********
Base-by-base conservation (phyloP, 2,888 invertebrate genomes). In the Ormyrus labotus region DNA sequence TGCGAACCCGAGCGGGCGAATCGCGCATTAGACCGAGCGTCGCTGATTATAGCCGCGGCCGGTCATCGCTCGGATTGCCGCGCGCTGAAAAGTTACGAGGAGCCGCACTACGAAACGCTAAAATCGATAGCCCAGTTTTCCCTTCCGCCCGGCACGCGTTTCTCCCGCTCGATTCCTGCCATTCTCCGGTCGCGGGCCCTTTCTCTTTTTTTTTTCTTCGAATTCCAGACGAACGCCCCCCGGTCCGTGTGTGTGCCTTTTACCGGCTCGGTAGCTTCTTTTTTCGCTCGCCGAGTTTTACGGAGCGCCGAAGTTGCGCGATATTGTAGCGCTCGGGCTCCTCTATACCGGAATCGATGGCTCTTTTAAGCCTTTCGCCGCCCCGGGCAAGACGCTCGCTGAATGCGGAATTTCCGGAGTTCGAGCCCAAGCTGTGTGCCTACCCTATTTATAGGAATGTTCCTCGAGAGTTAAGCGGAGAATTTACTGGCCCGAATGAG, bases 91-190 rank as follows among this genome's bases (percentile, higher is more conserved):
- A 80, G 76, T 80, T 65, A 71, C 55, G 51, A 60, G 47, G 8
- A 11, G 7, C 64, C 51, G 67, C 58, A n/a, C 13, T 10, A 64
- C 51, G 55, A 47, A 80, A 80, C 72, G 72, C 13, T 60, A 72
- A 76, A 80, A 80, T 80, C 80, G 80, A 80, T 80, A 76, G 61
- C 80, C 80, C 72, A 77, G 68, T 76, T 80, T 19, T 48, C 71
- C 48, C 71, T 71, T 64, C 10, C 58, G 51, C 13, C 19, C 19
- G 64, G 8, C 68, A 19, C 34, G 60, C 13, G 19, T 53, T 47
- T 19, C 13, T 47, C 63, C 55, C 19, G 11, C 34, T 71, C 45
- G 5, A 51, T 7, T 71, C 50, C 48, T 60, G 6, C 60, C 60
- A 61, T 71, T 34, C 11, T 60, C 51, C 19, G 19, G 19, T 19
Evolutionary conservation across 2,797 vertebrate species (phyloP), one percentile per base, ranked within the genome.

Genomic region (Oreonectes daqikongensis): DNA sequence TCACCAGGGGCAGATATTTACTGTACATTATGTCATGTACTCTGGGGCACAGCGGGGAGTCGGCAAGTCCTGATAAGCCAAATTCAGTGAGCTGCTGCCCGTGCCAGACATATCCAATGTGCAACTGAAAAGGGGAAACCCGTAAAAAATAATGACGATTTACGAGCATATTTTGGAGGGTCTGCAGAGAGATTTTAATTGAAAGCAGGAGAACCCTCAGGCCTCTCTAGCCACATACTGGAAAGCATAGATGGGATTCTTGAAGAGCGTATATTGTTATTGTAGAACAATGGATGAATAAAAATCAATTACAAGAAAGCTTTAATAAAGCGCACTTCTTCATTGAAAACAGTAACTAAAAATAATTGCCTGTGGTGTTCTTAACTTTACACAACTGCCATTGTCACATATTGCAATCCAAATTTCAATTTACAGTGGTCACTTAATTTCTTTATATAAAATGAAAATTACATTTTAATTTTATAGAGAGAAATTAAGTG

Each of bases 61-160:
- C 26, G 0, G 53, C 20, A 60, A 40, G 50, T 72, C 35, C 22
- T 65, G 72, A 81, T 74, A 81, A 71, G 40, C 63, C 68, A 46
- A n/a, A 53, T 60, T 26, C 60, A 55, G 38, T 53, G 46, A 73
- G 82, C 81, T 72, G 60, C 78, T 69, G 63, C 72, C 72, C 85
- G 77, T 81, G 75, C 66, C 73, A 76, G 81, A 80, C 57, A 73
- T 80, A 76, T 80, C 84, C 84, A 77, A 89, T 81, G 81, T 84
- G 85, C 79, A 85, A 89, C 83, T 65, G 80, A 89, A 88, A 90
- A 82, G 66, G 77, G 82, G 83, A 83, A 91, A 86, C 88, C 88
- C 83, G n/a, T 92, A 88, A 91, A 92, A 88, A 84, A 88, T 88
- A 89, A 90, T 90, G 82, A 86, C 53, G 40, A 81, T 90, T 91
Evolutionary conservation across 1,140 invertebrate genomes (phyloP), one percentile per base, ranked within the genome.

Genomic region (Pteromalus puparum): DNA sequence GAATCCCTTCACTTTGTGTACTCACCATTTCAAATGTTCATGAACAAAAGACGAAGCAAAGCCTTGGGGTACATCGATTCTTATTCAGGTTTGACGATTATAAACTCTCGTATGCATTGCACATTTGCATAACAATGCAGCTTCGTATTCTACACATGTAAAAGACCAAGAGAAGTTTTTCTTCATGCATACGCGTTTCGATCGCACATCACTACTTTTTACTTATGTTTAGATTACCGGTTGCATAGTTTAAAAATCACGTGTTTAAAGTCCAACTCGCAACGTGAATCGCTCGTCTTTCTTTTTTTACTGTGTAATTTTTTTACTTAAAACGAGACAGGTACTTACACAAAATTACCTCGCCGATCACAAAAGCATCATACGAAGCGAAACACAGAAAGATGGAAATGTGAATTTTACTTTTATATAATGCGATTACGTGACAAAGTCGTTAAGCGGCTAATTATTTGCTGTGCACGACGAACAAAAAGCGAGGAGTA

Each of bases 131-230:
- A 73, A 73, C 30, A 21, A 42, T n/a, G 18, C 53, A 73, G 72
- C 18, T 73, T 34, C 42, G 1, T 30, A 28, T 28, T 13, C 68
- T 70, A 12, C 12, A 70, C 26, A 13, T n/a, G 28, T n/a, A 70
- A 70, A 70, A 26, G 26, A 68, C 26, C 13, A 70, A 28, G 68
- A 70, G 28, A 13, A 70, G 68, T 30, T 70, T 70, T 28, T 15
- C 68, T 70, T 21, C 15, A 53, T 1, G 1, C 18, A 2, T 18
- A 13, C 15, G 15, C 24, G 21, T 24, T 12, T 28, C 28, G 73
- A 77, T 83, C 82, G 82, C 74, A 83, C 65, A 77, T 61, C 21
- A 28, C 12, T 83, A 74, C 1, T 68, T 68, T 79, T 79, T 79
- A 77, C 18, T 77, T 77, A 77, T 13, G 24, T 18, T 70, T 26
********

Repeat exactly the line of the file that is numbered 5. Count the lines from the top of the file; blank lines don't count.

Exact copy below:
- A 76, A 80, A 80, T 80, C 80, G 80, A 80, T 80, A 76, G 61